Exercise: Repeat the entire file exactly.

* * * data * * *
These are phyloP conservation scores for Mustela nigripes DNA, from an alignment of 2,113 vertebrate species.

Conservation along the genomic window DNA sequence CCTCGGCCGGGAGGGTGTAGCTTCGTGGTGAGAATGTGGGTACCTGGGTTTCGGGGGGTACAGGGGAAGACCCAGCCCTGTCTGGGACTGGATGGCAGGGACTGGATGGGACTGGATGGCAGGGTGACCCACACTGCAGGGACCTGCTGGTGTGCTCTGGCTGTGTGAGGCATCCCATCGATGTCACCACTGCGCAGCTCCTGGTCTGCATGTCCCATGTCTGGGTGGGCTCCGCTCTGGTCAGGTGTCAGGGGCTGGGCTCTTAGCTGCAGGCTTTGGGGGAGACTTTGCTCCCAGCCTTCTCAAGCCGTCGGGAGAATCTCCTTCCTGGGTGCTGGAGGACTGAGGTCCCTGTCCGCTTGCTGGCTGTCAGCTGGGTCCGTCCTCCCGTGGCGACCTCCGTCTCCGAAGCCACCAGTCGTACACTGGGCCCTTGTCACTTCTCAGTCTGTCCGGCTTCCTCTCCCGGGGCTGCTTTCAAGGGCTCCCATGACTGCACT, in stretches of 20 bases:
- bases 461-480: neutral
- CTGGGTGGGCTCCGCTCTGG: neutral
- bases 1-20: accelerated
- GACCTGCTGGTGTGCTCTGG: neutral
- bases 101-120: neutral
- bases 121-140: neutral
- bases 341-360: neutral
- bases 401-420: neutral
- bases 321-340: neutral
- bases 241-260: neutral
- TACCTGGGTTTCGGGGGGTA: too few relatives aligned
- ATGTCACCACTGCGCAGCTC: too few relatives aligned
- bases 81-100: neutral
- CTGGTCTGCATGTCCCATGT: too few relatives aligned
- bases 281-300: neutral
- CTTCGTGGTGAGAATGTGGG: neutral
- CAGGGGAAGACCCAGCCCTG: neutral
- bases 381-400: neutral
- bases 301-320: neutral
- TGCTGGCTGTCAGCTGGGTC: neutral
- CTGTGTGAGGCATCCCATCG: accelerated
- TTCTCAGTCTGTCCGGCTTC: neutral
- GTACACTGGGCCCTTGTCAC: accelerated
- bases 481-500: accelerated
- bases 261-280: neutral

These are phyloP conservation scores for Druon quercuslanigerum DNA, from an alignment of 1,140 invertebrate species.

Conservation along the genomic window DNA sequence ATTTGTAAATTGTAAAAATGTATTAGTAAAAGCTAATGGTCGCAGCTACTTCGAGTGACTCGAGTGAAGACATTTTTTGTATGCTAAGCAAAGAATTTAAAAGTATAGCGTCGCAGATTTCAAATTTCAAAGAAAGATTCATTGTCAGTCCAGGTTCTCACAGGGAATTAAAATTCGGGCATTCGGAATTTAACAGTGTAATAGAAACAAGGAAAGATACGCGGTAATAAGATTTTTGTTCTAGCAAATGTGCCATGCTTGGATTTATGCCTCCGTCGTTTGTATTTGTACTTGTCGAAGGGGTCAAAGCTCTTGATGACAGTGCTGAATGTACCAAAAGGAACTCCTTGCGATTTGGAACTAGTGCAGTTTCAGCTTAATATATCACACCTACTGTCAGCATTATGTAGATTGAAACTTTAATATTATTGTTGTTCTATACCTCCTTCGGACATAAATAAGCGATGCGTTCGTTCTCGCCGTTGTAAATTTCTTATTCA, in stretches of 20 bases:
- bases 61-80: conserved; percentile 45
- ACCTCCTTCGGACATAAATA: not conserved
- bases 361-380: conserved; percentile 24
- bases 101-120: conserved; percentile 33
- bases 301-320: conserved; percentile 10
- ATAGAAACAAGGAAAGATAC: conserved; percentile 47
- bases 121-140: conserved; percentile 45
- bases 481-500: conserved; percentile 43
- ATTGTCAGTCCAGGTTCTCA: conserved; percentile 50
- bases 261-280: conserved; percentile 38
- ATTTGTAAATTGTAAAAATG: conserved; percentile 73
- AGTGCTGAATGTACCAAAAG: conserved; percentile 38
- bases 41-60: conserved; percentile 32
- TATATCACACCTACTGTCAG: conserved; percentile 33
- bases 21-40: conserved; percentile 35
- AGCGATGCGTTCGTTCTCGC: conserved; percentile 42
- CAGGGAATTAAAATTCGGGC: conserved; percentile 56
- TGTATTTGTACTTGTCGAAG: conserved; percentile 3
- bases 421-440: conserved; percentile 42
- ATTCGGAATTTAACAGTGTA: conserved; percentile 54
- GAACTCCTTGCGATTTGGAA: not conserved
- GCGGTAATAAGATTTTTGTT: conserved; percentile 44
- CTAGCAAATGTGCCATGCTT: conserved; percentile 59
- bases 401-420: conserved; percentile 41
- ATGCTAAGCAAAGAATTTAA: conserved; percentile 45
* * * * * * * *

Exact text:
These are phyloP conservation scores for Mustela nigripes DNA, from an alignment of 2,113 vertebrate species.

Conservation along the genomic window DNA sequence CCTCGGCCGGGAGGGTGTAGCTTCGTGGTGAGAATGTGGGTACCTGGGTTTCGGGGGGTACAGGGGAAGACCCAGCCCTGTCTGGGACTGGATGGCAGGGACTGGATGGGACTGGATGGCAGGGTGACCCACACTGCAGGGACCTGCTGGTGTGCTCTGGCTGTGTGAGGCATCCCATCGATGTCACCACTGCGCAGCTCCTGGTCTGCATGTCCCATGTCTGGGTGGGCTCCGCTCTGGTCAGGTGTCAGGGGCTGGGCTCTTAGCTGCAGGCTTTGGGGGAGACTTTGCTCCCAGCCTTCTCAAGCCGTCGGGAGAATCTCCTTCCTGGGTGCTGGAGGACTGAGGTCCCTGTCCGCTTGCTGGCTGTCAGCTGGGTCCGTCCTCCCGTGGCGACCTCCGTCTCCGAAGCCACCAGTCGTACACTGGGCCCTTGTCACTTCTCAGTCTGTCCGGCTTCCTCTCCCGGGGCTGCTTTCAAGGGCTCCCATGACTGCACT, in stretches of 20 bases:
- bases 461-480: neutral
- CTGGGTGGGCTCCGCTCTGG: neutral
- bases 1-20: accelerated
- GACCTGCTGGTGTGCTCTGG: neutral
- bases 101-120: neutral
- bases 121-140: neutral
- bases 341-360: neutral
- bases 401-420: neutral
- bases 321-340: neutral
- bases 241-260: neutral
- TACCTGGGTTTCGGGGGGTA: too few relatives aligned
- ATGTCACCACTGCGCAGCTC: too few relatives aligned
- bases 81-100: neutral
- CTGGTCTGCATGTCCCATGT: too few relatives aligned
- bases 281-300: neutral
- CTTCGTGGTGAGAATGTGGG: neutral
- CAGGGGAAGACCCAGCCCTG: neutral
- bases 381-400: neutral
- bases 301-320: neutral
- TGCTGGCTGTCAGCTGGGTC: neutral
- CTGTGTGAGGCATCCCATCG: accelerated
- TTCTCAGTCTGTCCGGCTTC: neutral
- GTACACTGGGCCCTTGTCAC: accelerated
- bases 481-500: accelerated
- bases 261-280: neutral

These are phyloP conservation scores for Druon quercuslanigerum DNA, from an alignment of 1,140 invertebrate species.

Conservation along the genomic window DNA sequence ATTTGTAAATTGTAAAAATGTATTAGTAAAAGCTAATGGTCGCAGCTACTTCGAGTGACTCGAGTGAAGACATTTTTTGTATGCTAAGCAAAGAATTTAAAAGTATAGCGTCGCAGATTTCAAATTTCAAAGAAAGATTCATTGTCAGTCCAGGTTCTCACAGGGAATTAAAATTCGGGCATTCGGAATTTAACAGTGTAATAGAAACAAGGAAAGATACGCGGTAATAAGATTTTTGTTCTAGCAAATGTGCCATGCTTGGATTTATGCCTCCGTCGTTTGTATTTGTACTTGTCGAAGGGGTCAAAGCTCTTGATGACAGTGCTGAATGTACCAAAAGGAACTCCTTGCGATTTGGAACTAGTGCAGTTTCAGCTTAATATATCACACCTACTGTCAGCATTATGTAGATTGAAACTTTAATATTATTGTTGTTCTATACCTCCTTCGGACATAAATAAGCGATGCGTTCGTTCTCGCCGTTGTAAATTTCTTATTCA, in stretches of 20 bases:
- bases 61-80: conserved; percentile 45
- ACCTCCTTCGGACATAAATA: not conserved
- bases 361-380: conserved; percentile 24
- bases 101-120: conserved; percentile 33
- bases 301-320: conserved; percentile 10
- ATAGAAACAAGGAAAGATAC: conserved; percentile 47
- bases 121-140: conserved; percentile 45
- bases 481-500: conserved; percentile 43
- ATTGTCAGTCCAGGTTCTCA: conserved; percentile 50
- bases 261-280: conserved; percentile 38
- ATTTGTAAATTGTAAAAATG: conserved; percentile 73
- AGTGCTGAATGTACCAAAAG: conserved; percentile 38
- bases 41-60: conserved; percentile 32
- TATATCACACCTACTGTCAG: conserved; percentile 33
- bases 21-40: conserved; percentile 35
- AGCGATGCGTTCGTTCTCGC: conserved; percentile 42
- CAGGGAATTAAAATTCGGGC: conserved; percentile 56
- TGTATTTGTACTTGTCGAAG: conserved; percentile 3
- bases 421-440: conserved; percentile 42
- ATTCGGAATTTAACAGTGTA: conserved; percentile 54
- GAACTCCTTGCGATTTGGAA: not conserved
- GCGGTAATAAGATTTTTGTT: conserved; percentile 44
- CTAGCAAATGTGCCATGCTT: conserved; percentile 59
- bases 401-420: conserved; percentile 41
- ATGCTAAGCAAAGAATTTAA: conserved; percentile 45